An audience with Michael Mooreby Euan Kerr, Minnesota Public Radio
St. Paul, Minn. — This weekend Michael Moore's new film "Capitalism: a love story" takes a caustic look at the current economic crisis and what caused it. Moore, who recently visited the Twin Cities to talk about the film, says he believes this is a unique moment to discuss change in the U.S.
Michael Moore has become famous for making left-leaning documentaries which leaven Moore's critique of the status quo with absurdist stunts. "Capitalism: a Love Story" is no different, with Moore heading to some of the big financial institutions bailed out by the government.
"We are here to get the money back for the American people," he says to a security guard.
"I understand, sir, but you can't come in here," the guard replies.
"Can you take the bag?" Moore responds. "Take it up? Fill it up? I've got more bags. Ten billion probably wouldn't fit in here."
He also runs crime scene tape around the Stock Exchange. But these are window dressing around the more serious material Moore began gathering in early 2008. He said he knew something bad was going to happen to the economy, although he didn't know what form it would take.
"It reached a point where the richest one percent own more financial wealth than the bottom 95 percent combined," he said. "Man, that just isn't healthy in a democracy."
Moore examines U.S. economic policies over the 20th century and up to the present. He examines the way leaders of major financial institutions move in and out of top government finance jobs.
And there's his take on the housing bubble.
He calls it the scam to swindle people out of the homes they already own, where lenders encouraged people to use their houses as collateral, and refinance.
"You are sitting on a goldmine. You own your own bank - the bank of you. And you can use your bank to get more money. Just refinance, everyone's doing it!" In the film Moore's voice speeds up.
"Of course hidden in the dozens or hundreds of pages of fine print are tricky clauses that allow the bank to raise your interest rate to a number you didn't know about. Perhaps so high you can't repay your loan. But that's OK, because if you can't repay it, we'll just take your house."
In all, Moore's analysis of capitalism is blunt.
"It legalizes greed," he said. "Capitalism is not the old thing that people thought in the Maybury days where old Joe opens up a little shop and fixes shoes - that's gone."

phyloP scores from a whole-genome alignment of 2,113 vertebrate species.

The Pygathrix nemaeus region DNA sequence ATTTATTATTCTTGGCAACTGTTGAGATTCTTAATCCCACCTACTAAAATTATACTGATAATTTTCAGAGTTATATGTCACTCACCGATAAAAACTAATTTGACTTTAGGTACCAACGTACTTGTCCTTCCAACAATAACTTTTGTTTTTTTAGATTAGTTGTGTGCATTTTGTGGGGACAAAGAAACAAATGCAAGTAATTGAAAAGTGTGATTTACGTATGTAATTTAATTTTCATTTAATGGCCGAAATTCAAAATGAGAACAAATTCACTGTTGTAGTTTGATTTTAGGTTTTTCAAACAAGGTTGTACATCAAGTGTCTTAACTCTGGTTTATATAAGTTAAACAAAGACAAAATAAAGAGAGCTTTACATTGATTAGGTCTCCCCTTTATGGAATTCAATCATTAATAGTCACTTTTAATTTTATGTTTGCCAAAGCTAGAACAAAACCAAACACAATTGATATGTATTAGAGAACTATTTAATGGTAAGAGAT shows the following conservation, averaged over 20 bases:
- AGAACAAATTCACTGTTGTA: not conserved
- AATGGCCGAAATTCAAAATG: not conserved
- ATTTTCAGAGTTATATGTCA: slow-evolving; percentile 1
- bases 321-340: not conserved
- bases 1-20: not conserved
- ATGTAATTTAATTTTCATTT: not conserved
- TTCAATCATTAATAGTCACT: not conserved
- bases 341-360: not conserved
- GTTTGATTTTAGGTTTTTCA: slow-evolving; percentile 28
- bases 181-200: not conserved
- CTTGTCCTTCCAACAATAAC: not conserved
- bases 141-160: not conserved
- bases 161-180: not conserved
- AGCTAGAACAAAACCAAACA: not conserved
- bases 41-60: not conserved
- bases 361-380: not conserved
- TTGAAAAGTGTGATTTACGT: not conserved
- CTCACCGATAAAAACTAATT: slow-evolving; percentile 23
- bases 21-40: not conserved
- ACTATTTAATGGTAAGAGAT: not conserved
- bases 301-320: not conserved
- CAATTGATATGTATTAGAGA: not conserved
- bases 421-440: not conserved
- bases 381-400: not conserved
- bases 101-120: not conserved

Moore says capitalism has become a system to make the rich richer, with the help of the American people.
"Americans are not inclined to attack the wealthy because the American dream has been held out to us like a carrot," he said. "And it says, that dream says, 'You too can be rich someday. You too can be at the top of the pyramid.'
"Well, as we know with pyramid schemes, with Ponzi schemes only one or two or a few people, the one percent get to be at the top of the pyramid, and everyone else works for them."
Moore says there will be more pain to come, pointing to credit card debt, commercial real estate, the impact of continued joblessness and foreclosures. He argues for a return to the economics of the New Deal, and said after the economic collapse he thinks people are ready for his message.
"In fact, I've suggested that pitchforks and torches be placed in the theater lobby instead of the twizzlers and the goobers," he said.
Joking aside, Moore sees more power resting in the ballot box, where every vote is equal, no matter how rich or poor the person casting it might be.
"I reveal this secret memo from Citigroup where they actually lament this fact," he said. "Of 'We're getting away here, we're on the gravy train, we are doing great, but if the people ever decided to exercise their rights, they've got 99 percent of the vote, we've only got one percent of the vote.' They hate democracy."
Just down the street, the theater lobby was full of an invited audience for an advance screening of "Capitalism: A love Story." People began lining up two hours before screen time.
John Peterson of Minneapolis said he believes people are more open to a discussion about the merits of capitalism, and Moore's film will spur debate.
"Things aren't going well for those who have worked hard and played by the rules, and therefore I think this movie might have broader appeal than some of his other ones actually," Peterson said.
Moore was welcomed with two standing ovations after the screening, although he admitted to the crowd it was tough getting the film made, despite the success of his past movies, including "Fahrenheit 9/11" which is the highest grossing documentary of all time.
He admitted it's been hard over the last few years with the constant onslaught from talk radio hosts. He travels with security guards, but he said the current situation offers an opportunity now for a filmmaker like him, and he intends to make use of it.
- Morning Edition, 10/02/2009, 8:25 a.m.